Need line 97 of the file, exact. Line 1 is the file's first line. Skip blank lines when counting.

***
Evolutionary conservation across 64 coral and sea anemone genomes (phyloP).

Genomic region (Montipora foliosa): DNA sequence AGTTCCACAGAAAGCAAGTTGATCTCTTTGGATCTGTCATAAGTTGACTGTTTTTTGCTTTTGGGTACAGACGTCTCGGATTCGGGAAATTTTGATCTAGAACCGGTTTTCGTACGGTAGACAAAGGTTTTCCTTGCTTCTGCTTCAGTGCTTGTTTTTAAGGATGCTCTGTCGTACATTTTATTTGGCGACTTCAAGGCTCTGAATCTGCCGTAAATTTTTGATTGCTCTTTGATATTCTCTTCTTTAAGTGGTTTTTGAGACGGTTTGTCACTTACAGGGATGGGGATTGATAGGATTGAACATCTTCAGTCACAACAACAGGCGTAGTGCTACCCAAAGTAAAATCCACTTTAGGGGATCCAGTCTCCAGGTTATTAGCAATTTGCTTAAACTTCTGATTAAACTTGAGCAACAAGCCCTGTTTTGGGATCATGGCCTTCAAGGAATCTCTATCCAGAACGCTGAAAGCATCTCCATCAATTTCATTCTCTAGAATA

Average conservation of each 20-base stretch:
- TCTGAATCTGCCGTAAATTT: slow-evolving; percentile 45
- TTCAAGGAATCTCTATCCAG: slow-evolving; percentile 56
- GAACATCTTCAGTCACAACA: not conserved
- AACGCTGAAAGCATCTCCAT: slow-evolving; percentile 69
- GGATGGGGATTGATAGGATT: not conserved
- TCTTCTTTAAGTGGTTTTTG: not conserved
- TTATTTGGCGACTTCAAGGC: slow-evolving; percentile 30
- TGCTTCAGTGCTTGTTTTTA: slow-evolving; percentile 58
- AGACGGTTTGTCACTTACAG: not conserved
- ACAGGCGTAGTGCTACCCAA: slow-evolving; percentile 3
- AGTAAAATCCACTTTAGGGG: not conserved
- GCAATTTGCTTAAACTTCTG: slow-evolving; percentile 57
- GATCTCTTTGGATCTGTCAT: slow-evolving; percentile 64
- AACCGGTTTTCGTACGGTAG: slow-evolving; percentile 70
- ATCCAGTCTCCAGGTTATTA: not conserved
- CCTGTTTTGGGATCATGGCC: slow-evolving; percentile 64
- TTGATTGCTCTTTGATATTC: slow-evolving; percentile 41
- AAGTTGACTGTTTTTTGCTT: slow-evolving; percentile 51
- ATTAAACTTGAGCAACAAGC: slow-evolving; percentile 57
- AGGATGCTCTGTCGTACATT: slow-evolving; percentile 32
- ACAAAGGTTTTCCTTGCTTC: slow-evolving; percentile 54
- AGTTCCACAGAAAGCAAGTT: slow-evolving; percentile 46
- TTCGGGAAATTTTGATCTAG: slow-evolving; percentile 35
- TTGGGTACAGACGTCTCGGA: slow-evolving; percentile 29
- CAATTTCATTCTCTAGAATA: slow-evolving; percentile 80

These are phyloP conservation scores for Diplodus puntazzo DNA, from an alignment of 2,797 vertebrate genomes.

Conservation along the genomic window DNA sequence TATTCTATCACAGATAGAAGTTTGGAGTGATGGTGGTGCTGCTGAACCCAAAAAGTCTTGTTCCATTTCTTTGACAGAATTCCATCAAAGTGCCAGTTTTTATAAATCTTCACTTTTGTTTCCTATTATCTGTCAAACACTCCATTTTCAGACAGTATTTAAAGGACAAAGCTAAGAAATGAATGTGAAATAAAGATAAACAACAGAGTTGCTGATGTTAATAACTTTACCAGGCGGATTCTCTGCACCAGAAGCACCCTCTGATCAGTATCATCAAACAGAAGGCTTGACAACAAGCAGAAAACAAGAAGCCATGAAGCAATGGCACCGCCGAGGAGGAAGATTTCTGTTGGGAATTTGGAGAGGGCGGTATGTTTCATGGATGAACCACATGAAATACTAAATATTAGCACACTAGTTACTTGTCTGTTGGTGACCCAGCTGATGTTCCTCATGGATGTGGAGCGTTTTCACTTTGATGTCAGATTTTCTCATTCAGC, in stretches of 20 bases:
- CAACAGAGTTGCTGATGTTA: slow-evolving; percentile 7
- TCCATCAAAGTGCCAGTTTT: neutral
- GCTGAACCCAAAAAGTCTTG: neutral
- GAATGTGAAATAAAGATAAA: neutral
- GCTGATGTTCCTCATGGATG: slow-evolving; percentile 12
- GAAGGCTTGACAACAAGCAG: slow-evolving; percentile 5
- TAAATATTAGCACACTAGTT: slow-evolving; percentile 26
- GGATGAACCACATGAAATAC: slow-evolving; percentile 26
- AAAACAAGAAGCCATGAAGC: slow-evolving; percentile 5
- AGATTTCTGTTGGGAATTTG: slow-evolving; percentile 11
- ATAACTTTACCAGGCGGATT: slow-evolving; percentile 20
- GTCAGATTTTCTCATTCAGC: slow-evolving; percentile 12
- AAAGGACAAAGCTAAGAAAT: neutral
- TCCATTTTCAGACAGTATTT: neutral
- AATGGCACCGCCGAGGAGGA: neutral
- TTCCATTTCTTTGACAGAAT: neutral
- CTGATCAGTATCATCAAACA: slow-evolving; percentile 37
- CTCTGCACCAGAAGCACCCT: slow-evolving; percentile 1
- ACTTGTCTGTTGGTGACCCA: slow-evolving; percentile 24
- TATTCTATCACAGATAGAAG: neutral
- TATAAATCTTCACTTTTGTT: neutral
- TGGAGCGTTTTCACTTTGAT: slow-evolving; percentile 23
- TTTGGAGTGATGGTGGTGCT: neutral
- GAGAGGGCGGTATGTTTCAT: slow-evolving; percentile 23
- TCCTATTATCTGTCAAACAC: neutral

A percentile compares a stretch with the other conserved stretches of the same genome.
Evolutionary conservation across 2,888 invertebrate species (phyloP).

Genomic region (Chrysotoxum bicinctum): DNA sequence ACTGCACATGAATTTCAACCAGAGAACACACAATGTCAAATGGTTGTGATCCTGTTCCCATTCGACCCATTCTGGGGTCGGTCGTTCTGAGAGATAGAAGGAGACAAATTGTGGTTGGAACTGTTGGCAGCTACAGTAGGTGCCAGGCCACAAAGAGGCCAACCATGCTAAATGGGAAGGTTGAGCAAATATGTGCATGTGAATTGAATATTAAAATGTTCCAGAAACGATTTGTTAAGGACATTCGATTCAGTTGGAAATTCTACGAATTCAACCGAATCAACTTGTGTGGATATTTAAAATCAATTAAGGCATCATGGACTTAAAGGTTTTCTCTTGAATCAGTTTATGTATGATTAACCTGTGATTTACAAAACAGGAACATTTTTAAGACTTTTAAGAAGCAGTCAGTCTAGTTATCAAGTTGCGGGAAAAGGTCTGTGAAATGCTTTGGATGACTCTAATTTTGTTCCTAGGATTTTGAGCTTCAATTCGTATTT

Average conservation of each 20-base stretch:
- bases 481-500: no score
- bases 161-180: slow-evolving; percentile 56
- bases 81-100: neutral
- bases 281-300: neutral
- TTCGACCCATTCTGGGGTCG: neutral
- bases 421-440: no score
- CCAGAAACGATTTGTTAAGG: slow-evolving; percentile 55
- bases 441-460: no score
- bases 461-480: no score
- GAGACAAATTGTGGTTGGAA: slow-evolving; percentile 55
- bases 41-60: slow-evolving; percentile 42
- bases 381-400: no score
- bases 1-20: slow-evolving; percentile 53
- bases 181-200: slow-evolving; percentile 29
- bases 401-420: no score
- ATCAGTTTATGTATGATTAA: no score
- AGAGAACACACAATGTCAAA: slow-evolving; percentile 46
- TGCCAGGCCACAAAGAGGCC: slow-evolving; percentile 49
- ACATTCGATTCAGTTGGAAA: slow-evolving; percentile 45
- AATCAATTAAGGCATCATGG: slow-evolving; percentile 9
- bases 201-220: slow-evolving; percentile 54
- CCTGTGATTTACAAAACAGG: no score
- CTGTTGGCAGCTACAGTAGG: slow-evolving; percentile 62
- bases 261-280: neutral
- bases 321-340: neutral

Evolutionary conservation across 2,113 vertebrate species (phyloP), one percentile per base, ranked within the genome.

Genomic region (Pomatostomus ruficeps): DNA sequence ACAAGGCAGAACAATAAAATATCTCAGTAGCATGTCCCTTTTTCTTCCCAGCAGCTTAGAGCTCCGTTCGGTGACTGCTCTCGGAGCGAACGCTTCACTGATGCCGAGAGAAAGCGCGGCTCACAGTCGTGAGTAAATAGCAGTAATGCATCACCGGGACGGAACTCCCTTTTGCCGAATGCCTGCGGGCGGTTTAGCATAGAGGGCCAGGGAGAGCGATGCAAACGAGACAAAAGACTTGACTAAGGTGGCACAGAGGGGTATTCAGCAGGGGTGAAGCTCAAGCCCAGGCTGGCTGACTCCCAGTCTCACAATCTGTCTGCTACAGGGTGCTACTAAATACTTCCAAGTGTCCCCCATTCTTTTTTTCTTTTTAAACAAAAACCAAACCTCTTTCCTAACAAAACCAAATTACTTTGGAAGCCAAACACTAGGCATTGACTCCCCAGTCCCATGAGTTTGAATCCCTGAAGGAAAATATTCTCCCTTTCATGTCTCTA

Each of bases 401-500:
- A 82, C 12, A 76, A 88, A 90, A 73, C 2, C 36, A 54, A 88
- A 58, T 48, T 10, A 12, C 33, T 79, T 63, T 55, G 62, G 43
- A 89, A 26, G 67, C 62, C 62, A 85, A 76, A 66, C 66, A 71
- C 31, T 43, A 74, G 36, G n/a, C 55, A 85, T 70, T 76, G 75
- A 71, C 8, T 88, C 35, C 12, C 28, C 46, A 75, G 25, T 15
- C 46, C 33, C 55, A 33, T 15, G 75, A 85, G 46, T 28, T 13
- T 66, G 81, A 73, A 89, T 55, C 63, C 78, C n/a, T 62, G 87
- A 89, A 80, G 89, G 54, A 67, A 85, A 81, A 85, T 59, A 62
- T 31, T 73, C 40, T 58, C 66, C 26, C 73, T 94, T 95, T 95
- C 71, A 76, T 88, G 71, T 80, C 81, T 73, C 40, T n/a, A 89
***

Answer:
- C 71, A 76, T 88, G 71, T 80, C 81, T 73, C 40, T n/a, A 89